Castration helps to improve behaviour in some male animals with dominance and aggression issues and eliminates the chances of testicular tumours developing, and decreases the chances of prostate tumors and other prostate problems developing.

Having unspeyed female cats and dogs increases the chances of meandering males hanging around your property. Walking female dogs in heat can also be a challenge as they are very attractive to male dogs.

Giving long-term hormonal treatments to prevent female dogs going on heat or to stop males showing testosterone-related behaviours often end up costing more than the desexing operation itself. Like all medications, these medications also carry the possibility of side-effects. 

If you have any questions about the procedure, feel free to ring up and have a talk to our staff.

Finally, I interviewed a satisfied patient after the procedure–‘Without testicles, life has become much simpler. I am no longer concerned with impressing the lady dogs next door, and now that I’m not using Tinder I have much more time free on my paws. And my tennis balls are the only ones I have to worry about.  I highly recommend castration for all who want a calmer lifestyle.’

 

 

 

The end of life

The special relationship that exists between pets and people is a strong bond that has undoubtedly existed since the domestication of animals.  It has many benefits both emotional and physical for both parties.  Our pets are an important part of our lives, they aren’t just animals that live with us they are a part of our family.   Pets have a comparatively short lifespan and we will, in a lot of cases, eventually have to make difficult decisions. 

There are two things to consider when the end of your pet’s life is approaching these are, the quality of life your pet has, is it still enjoying any part of its life? And the dreadful strain emotionally and financially on the humans who love the pet and are watching it fade away, possibly in pain.  

Considering these two points will help you to objectively evaluate when the decision to euthanize should be made. Your veterinarian can also help you with this difficult choice by explaining your animal’s condition and chances of recovery.  The Vet will help you understand fully the condition that your pet has so you can make an informed choice for its future.

 Euthanasia of a pet is one of the hardest decisions you will ever have to make it forces you to put the wellbeing of the pet first despite the pain it will bring you.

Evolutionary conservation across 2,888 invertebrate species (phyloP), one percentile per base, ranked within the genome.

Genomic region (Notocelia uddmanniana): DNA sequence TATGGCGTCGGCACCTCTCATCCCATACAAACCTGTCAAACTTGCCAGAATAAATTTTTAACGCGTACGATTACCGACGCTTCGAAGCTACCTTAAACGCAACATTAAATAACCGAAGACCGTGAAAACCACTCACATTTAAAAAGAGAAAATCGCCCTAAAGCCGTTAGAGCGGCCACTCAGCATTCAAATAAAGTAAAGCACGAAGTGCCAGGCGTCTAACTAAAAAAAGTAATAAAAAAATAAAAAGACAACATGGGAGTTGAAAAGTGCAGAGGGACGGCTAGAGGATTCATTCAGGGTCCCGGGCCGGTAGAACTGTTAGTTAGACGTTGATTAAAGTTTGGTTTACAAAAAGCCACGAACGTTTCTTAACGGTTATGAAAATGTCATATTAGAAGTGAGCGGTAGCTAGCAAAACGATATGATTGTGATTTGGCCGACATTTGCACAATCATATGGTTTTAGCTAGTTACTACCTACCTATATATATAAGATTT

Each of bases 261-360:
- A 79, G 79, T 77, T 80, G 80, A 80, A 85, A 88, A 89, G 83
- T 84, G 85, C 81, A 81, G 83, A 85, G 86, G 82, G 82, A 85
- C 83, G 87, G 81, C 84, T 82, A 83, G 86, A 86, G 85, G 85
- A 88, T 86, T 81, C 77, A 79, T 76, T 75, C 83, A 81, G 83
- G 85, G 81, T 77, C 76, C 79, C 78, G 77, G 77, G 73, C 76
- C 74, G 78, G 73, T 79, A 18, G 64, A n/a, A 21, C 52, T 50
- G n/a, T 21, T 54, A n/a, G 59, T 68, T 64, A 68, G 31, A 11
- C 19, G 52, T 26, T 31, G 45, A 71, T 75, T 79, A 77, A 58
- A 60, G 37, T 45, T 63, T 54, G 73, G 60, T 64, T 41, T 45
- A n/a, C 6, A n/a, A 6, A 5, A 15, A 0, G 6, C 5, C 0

The process of Euthanasia is accomplished for pets by injecting an over dose of the euthanasia drug.  Your veterinarian will most often administer a tranquilizer first to relax your pet and follow this with an injection of the euthanasia drug, your pet will immediately become deeply and irreversibly unconscious.  Death is quick, dignified and painless.

 

Rodent bait poisoning in dogs.

During autumn and winter rats and mice like to shelter from the weather just as we do and in these seasons rodent poison is most likely to be laid in buildings and therefore be available to our pets. 

The chemical used in Rodent poison is a type of blood thinner designed to cause internal bleeding by overdosing the animal on an anticoagulant which prevents the blood from clotting.  The chemical is incorporated into an attractive smelling mixture of grain and wax which the rodents can’t resist. Unfortunately dogs can’t resist the baits either so  the baits must be  left in an area that the rodents go to but dogs can’t get at them for instance in the eaves of the house or in dog proof bait stations.

The minute you become aware your dog has consumed rodent baits you should get it to the Vet.  If it’s very recent that the dog swallowed the bait then the vet can make the dog vomit and give it the antidote.  Even if it’s some time since the dog had access to the bait the antidote is still given. Dogs that have been seriously poisoned with rat bait may collapse due to blood loss, look weak or cold, have pale gums and have bloody urine and stools.

If you still have the packaging of the baits take it in with you to show the vet.   The active ingredient of the baits will determine the length of time monitoring will be needed and the treatment.  Close monitoring will be necessary following recovery and in some cases treatment may take several weeks.

 

HUMAN FOOD = Toxic to Dogs

Just a reminder that there are some human foods that dogs love but they should NEVER have access to, these include :

Chocolate, Grapes and Raisins Macadamia nuts and Walnuts, Onions and Garlic.

These are some of the commonplace foods that are dangerous to a dog’s  health.

 

 

 

 

 

PET PAGES SPRING 2014

 

Sea Lion Pup